The State Of Nature By Thomas Hobbes And Jean Jacques Rousseau

1800 WordsAug 21, 20168 Pages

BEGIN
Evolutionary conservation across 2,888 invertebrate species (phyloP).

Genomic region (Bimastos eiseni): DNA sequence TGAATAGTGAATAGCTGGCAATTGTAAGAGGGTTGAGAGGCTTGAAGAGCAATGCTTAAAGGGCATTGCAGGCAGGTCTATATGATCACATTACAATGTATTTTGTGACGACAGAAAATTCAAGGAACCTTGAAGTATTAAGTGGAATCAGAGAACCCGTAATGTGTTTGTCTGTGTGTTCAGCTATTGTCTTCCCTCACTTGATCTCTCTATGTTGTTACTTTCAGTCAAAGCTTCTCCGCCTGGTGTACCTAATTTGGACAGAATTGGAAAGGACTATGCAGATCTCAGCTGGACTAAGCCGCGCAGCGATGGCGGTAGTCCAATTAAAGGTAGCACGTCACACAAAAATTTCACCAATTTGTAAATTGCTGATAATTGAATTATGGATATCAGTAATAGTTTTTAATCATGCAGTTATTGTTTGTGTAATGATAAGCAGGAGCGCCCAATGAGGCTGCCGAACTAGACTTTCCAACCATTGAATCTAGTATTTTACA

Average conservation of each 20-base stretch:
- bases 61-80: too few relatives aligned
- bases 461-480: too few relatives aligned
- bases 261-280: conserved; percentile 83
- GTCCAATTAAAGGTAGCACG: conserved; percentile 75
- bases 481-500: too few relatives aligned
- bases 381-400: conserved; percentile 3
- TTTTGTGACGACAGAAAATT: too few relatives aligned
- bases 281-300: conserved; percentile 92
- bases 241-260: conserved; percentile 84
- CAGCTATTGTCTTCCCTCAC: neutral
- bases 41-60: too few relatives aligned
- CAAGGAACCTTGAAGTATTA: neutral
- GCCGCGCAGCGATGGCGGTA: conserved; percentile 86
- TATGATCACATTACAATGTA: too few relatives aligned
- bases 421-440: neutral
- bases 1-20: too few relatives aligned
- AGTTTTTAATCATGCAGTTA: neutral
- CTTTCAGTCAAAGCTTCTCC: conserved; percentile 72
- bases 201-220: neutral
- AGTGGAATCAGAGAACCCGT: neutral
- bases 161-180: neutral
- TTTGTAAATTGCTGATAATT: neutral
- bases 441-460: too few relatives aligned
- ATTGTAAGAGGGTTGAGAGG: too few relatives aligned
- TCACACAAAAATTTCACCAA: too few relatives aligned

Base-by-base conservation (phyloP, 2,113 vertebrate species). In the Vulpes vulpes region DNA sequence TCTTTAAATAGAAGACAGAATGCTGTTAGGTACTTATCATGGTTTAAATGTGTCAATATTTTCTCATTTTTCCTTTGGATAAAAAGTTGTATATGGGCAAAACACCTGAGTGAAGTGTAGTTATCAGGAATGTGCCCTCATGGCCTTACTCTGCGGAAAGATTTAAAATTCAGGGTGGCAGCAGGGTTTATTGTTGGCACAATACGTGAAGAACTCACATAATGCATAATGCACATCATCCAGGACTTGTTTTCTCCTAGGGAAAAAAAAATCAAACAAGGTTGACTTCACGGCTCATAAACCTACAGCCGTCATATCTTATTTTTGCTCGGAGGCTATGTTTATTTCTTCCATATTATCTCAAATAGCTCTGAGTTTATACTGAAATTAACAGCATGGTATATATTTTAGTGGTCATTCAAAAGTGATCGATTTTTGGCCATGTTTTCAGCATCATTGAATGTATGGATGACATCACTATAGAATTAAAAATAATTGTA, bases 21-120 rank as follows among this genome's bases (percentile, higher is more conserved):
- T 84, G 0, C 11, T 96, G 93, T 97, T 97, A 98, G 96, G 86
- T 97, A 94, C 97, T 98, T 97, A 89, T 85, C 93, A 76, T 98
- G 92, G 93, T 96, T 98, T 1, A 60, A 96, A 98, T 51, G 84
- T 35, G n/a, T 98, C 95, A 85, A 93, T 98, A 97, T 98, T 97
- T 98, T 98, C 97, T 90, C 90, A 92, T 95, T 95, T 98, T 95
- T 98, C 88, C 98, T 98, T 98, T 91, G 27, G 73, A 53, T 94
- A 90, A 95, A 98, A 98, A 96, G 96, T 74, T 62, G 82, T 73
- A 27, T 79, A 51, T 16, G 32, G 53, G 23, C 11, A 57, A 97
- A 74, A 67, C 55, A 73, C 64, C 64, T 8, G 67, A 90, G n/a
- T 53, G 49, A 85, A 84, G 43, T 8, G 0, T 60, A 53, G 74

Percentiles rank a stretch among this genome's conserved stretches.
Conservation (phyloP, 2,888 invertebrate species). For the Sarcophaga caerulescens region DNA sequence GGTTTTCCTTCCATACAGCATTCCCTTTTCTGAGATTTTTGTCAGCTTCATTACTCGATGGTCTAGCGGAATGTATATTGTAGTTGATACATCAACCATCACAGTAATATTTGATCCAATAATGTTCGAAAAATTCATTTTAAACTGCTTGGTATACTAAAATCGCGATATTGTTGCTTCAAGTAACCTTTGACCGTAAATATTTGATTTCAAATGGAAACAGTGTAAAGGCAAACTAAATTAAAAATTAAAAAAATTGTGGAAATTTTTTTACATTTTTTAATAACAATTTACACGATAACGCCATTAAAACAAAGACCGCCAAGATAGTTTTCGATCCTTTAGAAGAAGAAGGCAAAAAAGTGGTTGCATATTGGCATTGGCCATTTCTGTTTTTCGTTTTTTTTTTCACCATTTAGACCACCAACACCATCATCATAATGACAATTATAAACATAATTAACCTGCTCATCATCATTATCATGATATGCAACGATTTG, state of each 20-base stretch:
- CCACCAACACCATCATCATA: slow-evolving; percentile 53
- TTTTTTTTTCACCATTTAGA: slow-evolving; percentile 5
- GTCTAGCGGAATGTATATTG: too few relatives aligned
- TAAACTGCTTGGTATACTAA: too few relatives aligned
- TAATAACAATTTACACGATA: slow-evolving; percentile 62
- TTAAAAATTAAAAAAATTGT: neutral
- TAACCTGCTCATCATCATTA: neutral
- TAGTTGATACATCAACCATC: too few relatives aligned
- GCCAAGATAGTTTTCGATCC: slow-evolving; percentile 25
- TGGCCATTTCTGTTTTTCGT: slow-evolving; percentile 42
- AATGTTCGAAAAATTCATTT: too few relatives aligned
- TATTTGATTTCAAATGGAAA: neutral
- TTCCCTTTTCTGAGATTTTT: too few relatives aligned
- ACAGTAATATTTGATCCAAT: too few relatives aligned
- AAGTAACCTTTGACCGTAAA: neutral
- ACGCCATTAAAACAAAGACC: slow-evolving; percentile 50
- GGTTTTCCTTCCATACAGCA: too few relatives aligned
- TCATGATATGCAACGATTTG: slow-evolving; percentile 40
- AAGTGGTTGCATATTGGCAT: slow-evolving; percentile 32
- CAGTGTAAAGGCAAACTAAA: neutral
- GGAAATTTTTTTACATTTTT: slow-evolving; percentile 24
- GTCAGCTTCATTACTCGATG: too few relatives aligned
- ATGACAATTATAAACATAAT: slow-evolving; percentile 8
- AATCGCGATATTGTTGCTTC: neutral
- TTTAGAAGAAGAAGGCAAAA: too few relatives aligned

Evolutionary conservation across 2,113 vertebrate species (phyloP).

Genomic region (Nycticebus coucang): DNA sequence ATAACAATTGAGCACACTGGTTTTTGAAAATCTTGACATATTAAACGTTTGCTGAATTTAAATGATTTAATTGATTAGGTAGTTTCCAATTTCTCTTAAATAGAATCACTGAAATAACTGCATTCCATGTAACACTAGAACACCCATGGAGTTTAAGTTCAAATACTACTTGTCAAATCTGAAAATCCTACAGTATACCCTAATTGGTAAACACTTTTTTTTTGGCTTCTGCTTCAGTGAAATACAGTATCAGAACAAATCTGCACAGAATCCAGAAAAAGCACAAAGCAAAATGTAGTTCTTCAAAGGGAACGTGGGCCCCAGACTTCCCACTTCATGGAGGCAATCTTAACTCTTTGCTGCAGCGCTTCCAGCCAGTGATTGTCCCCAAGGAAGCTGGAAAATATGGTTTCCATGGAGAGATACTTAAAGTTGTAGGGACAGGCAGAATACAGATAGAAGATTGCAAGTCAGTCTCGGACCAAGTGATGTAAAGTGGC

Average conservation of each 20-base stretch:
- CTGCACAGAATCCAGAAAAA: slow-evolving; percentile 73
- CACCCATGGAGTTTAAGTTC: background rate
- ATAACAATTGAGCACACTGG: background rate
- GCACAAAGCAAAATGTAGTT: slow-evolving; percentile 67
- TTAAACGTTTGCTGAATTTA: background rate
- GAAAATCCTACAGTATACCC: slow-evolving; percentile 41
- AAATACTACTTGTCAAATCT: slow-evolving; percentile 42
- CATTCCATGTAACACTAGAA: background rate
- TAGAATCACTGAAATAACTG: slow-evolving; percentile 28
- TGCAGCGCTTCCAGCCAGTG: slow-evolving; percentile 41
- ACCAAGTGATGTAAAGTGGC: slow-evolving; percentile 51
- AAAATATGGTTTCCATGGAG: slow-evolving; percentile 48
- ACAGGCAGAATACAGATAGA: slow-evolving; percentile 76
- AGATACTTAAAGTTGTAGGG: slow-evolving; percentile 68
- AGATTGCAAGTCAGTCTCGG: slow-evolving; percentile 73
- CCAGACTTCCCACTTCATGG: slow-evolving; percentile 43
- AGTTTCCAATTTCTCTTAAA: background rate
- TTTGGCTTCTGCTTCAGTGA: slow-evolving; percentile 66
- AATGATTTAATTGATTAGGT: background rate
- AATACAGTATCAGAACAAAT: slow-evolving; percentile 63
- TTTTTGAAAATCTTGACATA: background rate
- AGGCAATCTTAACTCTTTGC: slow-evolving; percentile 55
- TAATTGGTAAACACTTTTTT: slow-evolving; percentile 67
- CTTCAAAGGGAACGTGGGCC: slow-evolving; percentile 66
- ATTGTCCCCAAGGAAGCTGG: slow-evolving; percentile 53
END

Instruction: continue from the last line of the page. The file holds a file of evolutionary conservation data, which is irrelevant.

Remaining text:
For centuries the question whether war is a product of Man 's nature or an outcome of nurture has been a source of intellectual debate. In the seventeenth and the eighteenth centuries each of the political philosophers, Thomas Hobbes and Jean-Jacques Rousseau took different stances regarding this issue in their deduction of "the state of nature"; a concept describing people 's lives before the existence of civilized societies and laws. Thomas Hobbes imagines a state of nature where each person is naturally fully free to do whatever he wants and to act as he thinks right regardless what others think. In the absence of authority and laws to put an end to the aftermath disputes, Hobbes imagines that people lived in a state of war. In such a situation, people have natural right to do anything to protect their lives and properties, "they are in that condition which is called warre; and such a warre as is of every man against every man". As a result life is a brutish, short and a poor one (np.). Hobbes described this natural condition as war of all against all. On the other hand, Jean-Jacques Rousseau challenged Hobbes ' view in the eighteenth century He believed that people were born as a blank sheet, and later society and the environment influence their characters and attitudes as good or bad. In Rousseau 's state of nature, people do not know each other to begin serious conflicts, and they have normal values. Kathe Callahan in "War Narratives: Framing Our Understanding of
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